Remember how last week, when everyone was talking about and reacting to the stuff going on in Greece, and Kthug had already written Greece off and moved on to Italy? This is why:
1) At this point, it seems Italy is now mathematically beyond point of no return
2) While reforms are necessary, in and of itself not be enough to prevent crisis
3) Reason? Simple math–growth and austerity not enough to offset cost of debt
4) On our ests, yields above 5.5% is inflection point where game is over
5) The danger:high rates reinforce stability concerns, leading to higher rates
6) and deeper conviction of a self sustaining credit event and eventual default
7) We think decisions at eurozone summit is step forward but EFSF not adequate
8) Time has run out–policy reforms not sufficient to break neg mkt dynamics
9) Investors do not have the patience to wait for austerity, growth to work
10) And rate of change in negatives not enuff to offset slow drip of positives
11) Conclusion: We think ECB needs to step up to the plate, print and buy bonds
12) At the moment ECB remains unwilling to be lender last resort on scale needed
13) But frankly will have hand forced by market given massive systemic risk
Hint:Not Good.Sell EUR, Buy Gold
The Times reports:
Italy’s financial crisis deepened on Wednesday despite a pledge by Prime Minister Silvio Berlusconi to resign once Parliament passes austerity measures demanded by the European Union.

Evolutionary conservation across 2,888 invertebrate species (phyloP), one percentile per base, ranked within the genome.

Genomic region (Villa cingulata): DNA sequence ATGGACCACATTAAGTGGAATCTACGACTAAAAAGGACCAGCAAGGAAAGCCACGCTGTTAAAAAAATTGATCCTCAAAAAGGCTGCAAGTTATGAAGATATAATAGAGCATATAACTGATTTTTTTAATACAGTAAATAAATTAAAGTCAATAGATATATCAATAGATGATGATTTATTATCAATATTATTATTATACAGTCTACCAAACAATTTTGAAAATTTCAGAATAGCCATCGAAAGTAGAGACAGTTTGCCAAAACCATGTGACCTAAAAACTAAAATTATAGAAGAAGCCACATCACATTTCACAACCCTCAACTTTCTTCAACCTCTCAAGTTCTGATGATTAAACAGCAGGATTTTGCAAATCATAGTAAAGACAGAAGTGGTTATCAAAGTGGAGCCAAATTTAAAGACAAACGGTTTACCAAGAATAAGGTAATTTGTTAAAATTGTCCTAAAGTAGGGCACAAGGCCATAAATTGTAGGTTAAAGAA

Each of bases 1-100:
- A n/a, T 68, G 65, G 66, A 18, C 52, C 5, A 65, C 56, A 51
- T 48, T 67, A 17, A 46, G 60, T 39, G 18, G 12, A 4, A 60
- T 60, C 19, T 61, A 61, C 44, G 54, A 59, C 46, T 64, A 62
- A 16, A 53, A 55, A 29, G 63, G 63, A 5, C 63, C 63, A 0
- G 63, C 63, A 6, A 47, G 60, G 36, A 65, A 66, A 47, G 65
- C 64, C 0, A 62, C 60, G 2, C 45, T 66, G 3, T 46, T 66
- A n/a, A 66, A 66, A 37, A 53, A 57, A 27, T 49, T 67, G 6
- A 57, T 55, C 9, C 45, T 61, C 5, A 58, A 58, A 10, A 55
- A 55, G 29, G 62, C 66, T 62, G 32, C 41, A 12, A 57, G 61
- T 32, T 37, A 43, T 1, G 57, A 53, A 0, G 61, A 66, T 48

Neither that move nor a reassurance from Italy’s president vouching for Mr. Berlusconi’s sincerity, calmed investors, who propelled Italy’s borrowing costs through a critical financial and psychological barrier of 7 percent, close to levels that have required other euro zone countries to seek bailouts.
Mr. Berlusconi, cornered by world markets and humiliated by a parliamentary setback, appeared to have become the most prominent victim of the broader European debt crisis. But his decision did not remove wide uncertainty about Italy’s ability to tackle the crisis, and some analysts said the prospect of a protracted period of political wrangling could exert further pressure for a quicker exit from the impasse.
Immediately after Mr. Berlusconi’s announcement on Tuesday, stocks rallied in New York on hopes that political change would help pave the way for an easing of the continent’s debt crisis. But, within hours, Europe’s stock markets fell on Wednesday for the third straight day in morning trading.
At the same time, yields on 10-year Italian government bonds — the price demanded by investors to lend money to Italy — surged on Wednesday to 7.4 percent, the highest level since the adoption of the euro more than 10 years ago.
Krugman puts it bluntly:
This is the way the euro ends.
This is the way the euro ends.
Not with a bang but with bunga-bunga.
Seriously, with Italian 10-years now well above 7 percent, we’re now in territory where all the vicious circles get into gear — and European leaders seem like deer caught in the headlights. And as Martin Wolf says today, the unthinkable — a euro breakup — has become all too thinkable:
A eurozone built on one-sided deflationary adjustment will fail. That seems certain. If the leaders of the eurozone insist on that policy, they will have to accept the result.
Every even halfway plausible route to euro salvation now depends on a radical change in policy by the European Central Bank. Yet as John Quiggin says in today’s Times, the ECB has instead been part of the problem.
I wonder how much the turmoil will spread back here to the US and to Asian markets, since everything is so interwined these days.